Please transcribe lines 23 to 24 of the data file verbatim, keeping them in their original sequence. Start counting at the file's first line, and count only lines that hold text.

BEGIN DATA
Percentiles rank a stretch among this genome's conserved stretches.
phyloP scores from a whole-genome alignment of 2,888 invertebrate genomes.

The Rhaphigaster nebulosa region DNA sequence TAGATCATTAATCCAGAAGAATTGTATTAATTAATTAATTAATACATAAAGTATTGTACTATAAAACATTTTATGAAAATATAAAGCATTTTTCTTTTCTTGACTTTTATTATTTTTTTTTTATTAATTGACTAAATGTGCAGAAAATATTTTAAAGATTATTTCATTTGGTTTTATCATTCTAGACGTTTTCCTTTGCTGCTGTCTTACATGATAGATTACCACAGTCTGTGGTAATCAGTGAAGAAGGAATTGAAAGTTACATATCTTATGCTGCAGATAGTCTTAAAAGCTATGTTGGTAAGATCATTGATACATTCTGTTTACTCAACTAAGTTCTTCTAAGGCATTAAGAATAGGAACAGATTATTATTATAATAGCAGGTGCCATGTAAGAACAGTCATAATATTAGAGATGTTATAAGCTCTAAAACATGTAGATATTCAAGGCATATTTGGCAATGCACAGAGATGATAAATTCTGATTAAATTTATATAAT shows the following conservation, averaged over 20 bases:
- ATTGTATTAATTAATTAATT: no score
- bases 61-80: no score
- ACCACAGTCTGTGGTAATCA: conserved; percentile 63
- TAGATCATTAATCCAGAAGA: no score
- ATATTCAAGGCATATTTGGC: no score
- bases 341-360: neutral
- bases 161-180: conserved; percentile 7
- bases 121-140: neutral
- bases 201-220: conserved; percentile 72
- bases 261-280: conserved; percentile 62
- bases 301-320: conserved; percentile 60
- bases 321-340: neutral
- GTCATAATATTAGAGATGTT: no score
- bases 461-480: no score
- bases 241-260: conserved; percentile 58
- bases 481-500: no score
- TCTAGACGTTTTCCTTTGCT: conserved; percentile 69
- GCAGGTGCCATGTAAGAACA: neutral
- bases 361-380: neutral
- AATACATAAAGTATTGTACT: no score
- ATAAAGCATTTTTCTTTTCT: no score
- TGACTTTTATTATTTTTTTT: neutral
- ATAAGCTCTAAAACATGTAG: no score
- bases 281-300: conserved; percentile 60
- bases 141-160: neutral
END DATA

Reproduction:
- AATACATAAAGTATTGTACT: no score
- ATAAAGCATTTTTCTTTTCT: no score